From The Beacon: Smithsonian exhibit on music to stop by Beaufort

Beaufort County is known and loved for many things -- beautiful landscapes of saltwater marshes and miles of beaches; massive oaks covered with hanging moss; a rich history; a commitment to our armed forces; and a cultural heritage that sings in many voices our own unique music.

"New Harmonies: Celebrating American Roots Music" is part of the "Museum on Main Street," a collaboration between the Smithsonian Institution and The Humanities Council of South Carolina. This traveling Smithsonian exhibit is touring through 2012 and was funded in part from a S.C. Humanities Council grant to the Beaufort Friends of the Library. It will come to the Beaufort library Dec. 17, and it will run through Feb. 4.

The exhibit is more than 800 square feet of interactive content with eight stations displaying information about American music genres, including gospel/sacred, country and western, blues, jazz, folk, and dance music. "New Harmonies" will include a listening station for visitors to experience original recordings of the music and musicians featured throughout the exhibit. This is an experience to be shared by everyone who claims a part of the Beaufort County heritage.

For many of us, the term "American roots music" may not be familiar. PBS developed a teaching series on the subject, "Tapping the Roots of American Music," and places the birth of the genre at the turn of the last century. At the beginning of the 20th century, the term "folk music" was used by scholars to describe music made by whites of European ancestry, often in the relatively isolated rural South. As the century progressed, the definition of folk music expanded to include the song styles -- particularly the blues -- of Southern blacks as well.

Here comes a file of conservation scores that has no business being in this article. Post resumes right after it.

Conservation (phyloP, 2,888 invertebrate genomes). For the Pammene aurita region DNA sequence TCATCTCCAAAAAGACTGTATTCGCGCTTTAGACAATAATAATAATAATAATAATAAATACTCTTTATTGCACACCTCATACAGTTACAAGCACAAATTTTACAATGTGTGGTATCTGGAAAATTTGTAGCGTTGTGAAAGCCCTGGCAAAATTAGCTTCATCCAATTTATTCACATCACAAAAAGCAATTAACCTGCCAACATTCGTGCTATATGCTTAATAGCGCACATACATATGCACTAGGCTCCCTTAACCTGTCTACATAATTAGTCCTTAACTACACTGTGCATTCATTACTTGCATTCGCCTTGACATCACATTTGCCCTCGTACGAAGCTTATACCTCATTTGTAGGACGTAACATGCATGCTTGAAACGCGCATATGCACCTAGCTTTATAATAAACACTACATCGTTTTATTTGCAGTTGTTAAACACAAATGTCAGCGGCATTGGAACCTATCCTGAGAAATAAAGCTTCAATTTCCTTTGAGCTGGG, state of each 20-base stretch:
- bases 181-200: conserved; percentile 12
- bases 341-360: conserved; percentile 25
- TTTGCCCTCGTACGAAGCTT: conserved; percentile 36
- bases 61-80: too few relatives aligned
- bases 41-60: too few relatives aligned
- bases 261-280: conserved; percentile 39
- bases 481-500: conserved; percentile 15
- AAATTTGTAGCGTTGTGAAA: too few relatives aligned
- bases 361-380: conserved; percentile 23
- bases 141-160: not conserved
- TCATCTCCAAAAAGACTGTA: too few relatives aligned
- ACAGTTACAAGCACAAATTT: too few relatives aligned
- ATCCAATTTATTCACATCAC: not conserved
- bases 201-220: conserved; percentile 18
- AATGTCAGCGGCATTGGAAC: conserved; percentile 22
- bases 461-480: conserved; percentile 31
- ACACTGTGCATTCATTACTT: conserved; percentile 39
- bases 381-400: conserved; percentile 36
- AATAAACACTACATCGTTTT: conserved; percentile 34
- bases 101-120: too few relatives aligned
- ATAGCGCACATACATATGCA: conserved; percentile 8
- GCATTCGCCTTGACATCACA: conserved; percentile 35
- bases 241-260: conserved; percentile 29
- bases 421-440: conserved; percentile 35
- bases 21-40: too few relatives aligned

In general, folk music was viewed as a window into cultural life. Folk songs communicated the hopes, sorrows and convictions of ordinary people's everyday lives.

Increasingly, music made by other groups of Americans such as American Indians, Mexican-Americans and Cajuns came under the umbrella of "folk music." It was sung in churches, on front porches, in the fields and other workplaces, while rocking children to sleep and at parties. The melodies and words were passed down from parent to child, though songs -- and their meanings -- often changed to reflect changing times. Historian Charles Wolfe wrote: "Instead of writing books and plays, the artists of roots music craft songs and ballads ... hymns and protest songs. Their art has generally been oral, passed on by word of mouth, or by custom and imitation." Music indeed is part of who we all are. Someone might have sung us lullabyes. Someone taught us the songs of our nation. We all share that uncanny ability to recall a time in our lives by the music that was playing at a school dance, on the radio in our cars or by the latest download to our MP3 player.

This is the first time a Smithsonian exhibit has come to Beaufort County. The library system is committed to bringing great programs to our residents, and "New Harmonies" will accomplish much in that regard. Our goals for the project are to promote a communitywide discovery of the artistic, social and cultural importance of American roots music; to celebrate the music that has its roots in our area; and to present music performances and lectures that will also serve as a magnet for cultural tourism to attract music lovers and other visitors to Beaufort.

So if you love music and want to find out more about the important role our community played in the development of roots music, make time this holiday season to check out "New Harmonies" at the Beaufort library. You'll see a full-page flier in the Island Packet and Beaufort Gazette on Thursday. It contains a listing of all of the programs and activities linked with this exhibit. The grand opening is at 2 p.m. Dec. 17 at the Beaufort library and features live music by local musicians, exhibit tours and more.

Be a part of an historic exhibit for our county and spend some time with American roots music. After all, this is an important part of our shared American experience. For more information about the exhibit and related events, go to